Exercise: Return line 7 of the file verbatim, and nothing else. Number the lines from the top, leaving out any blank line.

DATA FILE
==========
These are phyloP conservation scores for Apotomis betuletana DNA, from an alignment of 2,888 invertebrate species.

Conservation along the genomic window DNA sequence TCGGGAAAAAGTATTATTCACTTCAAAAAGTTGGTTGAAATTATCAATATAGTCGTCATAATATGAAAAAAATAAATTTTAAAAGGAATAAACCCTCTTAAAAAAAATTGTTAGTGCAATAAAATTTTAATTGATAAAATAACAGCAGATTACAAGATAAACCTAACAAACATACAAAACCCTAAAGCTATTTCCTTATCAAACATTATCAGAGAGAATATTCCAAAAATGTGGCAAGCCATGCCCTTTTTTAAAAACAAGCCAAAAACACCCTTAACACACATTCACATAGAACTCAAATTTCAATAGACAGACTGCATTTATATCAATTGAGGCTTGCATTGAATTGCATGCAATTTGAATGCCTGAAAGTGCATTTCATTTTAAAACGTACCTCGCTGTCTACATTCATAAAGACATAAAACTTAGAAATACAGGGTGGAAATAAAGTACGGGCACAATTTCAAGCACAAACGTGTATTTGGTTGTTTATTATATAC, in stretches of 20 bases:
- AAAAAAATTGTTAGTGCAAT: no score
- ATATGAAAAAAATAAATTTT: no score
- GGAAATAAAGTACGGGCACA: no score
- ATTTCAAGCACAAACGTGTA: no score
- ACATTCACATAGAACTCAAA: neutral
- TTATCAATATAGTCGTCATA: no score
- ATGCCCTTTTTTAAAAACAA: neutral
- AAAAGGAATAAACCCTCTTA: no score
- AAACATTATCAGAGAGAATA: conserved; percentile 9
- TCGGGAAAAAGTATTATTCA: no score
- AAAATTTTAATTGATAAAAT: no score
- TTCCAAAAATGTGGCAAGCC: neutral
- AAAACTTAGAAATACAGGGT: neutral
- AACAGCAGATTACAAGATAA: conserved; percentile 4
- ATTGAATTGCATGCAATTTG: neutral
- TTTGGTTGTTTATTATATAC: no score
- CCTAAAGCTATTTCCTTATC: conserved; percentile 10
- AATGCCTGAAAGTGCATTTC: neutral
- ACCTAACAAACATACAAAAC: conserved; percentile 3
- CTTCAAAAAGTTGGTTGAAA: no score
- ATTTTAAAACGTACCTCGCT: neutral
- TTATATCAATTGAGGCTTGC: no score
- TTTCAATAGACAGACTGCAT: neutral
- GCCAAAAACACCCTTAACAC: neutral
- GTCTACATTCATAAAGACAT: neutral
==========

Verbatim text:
- ACATTCACATAGAACTCAAA: neutral